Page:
Understanding correct ISR implementation

I'm using some ISRs for timers and for reconfiguring the DMAC after copying a block of ADC data to external memory.

While reading about another topic on this forum I noticed various mentions of

SF_CONTEXT_SAVE

R_BSP_IrqStatusClear(R_SSP_CurrentIrqGet());

SF_CONTEXT_RESTORE

 

However, I also saw various Synergy examples which don't use these. My current understanding is as follows:

SF_CONTEXT_SAVE and SF_CONTEXT_RESTORE are mainly used to enable ISR event tracing with TraceX. It shouldn't really matter if these are missing with the current implementation when this feature is not needed.

R_BSP_IrqStatusClear(R_SSP_CurrentIrqGet()); is used to clear the ISR flag of the current ISR to prevent calling it twice when it doesn't finish fast enough.

I also saw a mention that some peripherals might need some flags cleared in their ISRs (e.g. here: renesasrulz.com/.../interrupts-under-threadx https://renesasrulz.com/synergy/f/synergy---forum/7254/making-own-isr-in-s7g2 ). How can I find out what I need to clear? I don't clear anything right now.

Parents
  • The hardware manual for the device will details the peripheral registers, and any bits that need to be cleared during interrupt handling.
    Are you writing your own interrupt handler, or using a callback that called from an existing interrupt handler in the SSP?
  • Hi Jeremy,

    yes I'm talking about ISRs, not callbacks from Synergy.

    I'm using a timer and the DMAC transfer driver callback, which I think is an IRQ as well, by looking at r_dmac.c, R_DMAC_Open():

        if (NULL != p_cfg->p_callback)
        {
            ssp_vector_info_t * p_vector_info;
            fmi_event_info_t event_info = {(IRQn_Type) 0U};
            err = g_fmi_on_fmi.eventInfoGet(&feature, SSP_SIGNAL_DMAC_INT, &event_info);
            p_ctrl->irq = event_info.irq;
            DMAC_ERROR_RETURN(SSP_INVALID_VECTOR != p_ctrl->irq, SSP_ERR_IRQ_BSP_DISABLED);
            R_SSP_VectorInfoGet(p_ctrl->irq, &p_vector_info);
            NVIC_SetPriority(p_ctrl->irq, p_cfg->irq_ipl);
            *(p_vector_info->pp_ctrl) = p_ctrl;
        }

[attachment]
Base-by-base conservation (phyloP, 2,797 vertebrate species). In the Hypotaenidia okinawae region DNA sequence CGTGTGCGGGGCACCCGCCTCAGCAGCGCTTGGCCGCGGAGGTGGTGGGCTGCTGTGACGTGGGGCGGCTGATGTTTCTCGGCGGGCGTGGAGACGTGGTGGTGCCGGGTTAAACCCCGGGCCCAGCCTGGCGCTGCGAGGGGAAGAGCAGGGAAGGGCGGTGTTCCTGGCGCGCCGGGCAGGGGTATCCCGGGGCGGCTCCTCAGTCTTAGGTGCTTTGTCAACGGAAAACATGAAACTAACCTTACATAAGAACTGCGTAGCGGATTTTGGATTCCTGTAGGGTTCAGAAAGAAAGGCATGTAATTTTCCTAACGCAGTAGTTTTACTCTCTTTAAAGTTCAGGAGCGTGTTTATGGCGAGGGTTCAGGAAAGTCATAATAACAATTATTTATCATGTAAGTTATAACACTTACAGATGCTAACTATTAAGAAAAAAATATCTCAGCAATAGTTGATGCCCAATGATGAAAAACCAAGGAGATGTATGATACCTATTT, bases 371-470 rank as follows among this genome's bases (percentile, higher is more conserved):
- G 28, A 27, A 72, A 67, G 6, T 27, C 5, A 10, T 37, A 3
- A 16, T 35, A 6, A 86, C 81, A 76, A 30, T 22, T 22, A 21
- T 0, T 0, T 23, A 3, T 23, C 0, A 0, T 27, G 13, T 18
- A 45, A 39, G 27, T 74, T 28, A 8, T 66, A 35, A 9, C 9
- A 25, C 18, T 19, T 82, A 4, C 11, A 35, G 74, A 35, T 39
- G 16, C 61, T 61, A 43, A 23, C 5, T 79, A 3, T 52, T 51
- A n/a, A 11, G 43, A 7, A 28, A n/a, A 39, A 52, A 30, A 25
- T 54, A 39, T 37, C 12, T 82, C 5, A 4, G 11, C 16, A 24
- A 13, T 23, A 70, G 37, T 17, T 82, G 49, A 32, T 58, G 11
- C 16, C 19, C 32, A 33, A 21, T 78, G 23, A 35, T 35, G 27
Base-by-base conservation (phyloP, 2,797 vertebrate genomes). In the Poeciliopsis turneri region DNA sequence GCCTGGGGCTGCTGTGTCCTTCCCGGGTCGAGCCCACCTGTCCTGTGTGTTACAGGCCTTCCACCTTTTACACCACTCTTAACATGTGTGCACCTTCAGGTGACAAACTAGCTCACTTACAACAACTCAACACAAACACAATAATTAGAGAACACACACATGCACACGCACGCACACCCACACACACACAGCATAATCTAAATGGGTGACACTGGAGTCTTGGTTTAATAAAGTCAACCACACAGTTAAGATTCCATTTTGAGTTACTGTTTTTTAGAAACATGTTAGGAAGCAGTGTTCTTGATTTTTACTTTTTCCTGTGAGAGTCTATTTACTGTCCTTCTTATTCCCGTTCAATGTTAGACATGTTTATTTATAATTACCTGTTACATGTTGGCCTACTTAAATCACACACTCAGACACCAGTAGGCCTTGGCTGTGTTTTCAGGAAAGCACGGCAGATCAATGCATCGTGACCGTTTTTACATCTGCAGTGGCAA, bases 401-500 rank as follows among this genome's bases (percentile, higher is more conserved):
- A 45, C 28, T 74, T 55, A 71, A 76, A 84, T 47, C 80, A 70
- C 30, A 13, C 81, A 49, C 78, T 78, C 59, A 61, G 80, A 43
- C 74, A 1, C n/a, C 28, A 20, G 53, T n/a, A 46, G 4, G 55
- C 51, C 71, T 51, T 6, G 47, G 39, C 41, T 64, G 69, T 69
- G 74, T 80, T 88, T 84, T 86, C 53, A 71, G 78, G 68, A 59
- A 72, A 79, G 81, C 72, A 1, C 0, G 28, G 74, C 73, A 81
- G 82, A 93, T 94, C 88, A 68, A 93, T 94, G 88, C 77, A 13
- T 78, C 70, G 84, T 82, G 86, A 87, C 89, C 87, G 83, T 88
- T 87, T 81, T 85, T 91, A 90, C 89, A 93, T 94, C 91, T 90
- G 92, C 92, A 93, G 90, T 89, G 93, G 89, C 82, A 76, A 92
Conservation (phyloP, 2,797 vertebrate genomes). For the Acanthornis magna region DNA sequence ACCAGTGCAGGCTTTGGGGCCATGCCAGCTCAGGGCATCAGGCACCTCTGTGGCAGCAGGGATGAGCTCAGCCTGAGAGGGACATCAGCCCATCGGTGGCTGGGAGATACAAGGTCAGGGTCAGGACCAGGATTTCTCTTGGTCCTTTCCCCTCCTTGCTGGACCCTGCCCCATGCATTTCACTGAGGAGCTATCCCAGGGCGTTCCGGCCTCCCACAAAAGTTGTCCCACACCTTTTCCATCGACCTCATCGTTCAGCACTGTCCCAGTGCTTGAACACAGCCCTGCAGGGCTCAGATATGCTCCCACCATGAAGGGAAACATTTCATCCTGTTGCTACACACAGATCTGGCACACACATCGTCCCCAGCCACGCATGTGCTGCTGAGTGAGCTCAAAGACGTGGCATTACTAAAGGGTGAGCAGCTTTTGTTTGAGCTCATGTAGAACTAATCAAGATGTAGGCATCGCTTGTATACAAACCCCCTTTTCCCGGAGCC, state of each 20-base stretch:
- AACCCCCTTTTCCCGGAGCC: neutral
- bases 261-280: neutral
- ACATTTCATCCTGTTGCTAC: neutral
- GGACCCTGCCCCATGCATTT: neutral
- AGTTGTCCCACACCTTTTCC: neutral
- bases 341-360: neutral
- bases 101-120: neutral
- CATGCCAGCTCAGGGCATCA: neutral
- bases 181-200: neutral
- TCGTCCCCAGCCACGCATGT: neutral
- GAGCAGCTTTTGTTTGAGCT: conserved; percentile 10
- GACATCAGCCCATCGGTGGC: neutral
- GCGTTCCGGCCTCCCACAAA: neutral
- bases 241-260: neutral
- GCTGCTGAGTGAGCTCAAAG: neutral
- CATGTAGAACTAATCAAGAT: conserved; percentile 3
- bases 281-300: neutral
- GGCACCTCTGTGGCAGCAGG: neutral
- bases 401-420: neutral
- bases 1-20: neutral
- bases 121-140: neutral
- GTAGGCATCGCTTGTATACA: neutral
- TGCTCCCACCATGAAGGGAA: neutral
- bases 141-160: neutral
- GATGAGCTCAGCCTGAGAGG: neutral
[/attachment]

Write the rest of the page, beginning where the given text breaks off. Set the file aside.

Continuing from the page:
For the timer I don't set any register flags in the Interrupt handler. For the DMAC, my code currently looks like this:

     

    void dmac_adc_measurement_callback(transfer_callback_args_t * p_args)
    {
        SF_CONTEXT_SAVE;
        SSP_PARAMETER_NOT_USED(p_args);

        g_gpt0.p_api->stop(g_gpt0.p_ctrl);

        /* Count blocks and store adc_buffer.buffer index of the next block */
        adc_device.interrupt_count = (adc_device.interrupt_count + 1) % DMAC_NUM_BLOCKS;
        adc_device.current_block_index = adc_device.interrupt_count * DMAC_NUM_TRANSFERS;

        /* Check if measurement is completed (= buffer is filled once since trigger_index)*/
        if(adc_device.state == ADCDevice::State::MEASURING
            && adc_device.current_block_index == adc_device.trigger_index)
            adc_device.set_state(ADCDevice::State::MEASUREMENT_END);
        else
        {
            /* Set the number of transfers for the next block */
            R_DMAC0->DMCRB = DMAC_NUM_TRANSFERS;

            /* If we start again at the beginning */
            if(adc_device.interrupt_count == 0)
            {
                /* Reset the DMAC for the next capture */
                /* Reset the source, destination address */
                g_transfer0.p_cfg->p_info->p_dest = static_cast<void*>(adc_device.buffer.data());

                /* Reset the DMAC.
                 * Source address will be the same.
                 * New Destination address.
                 * Refresh the block count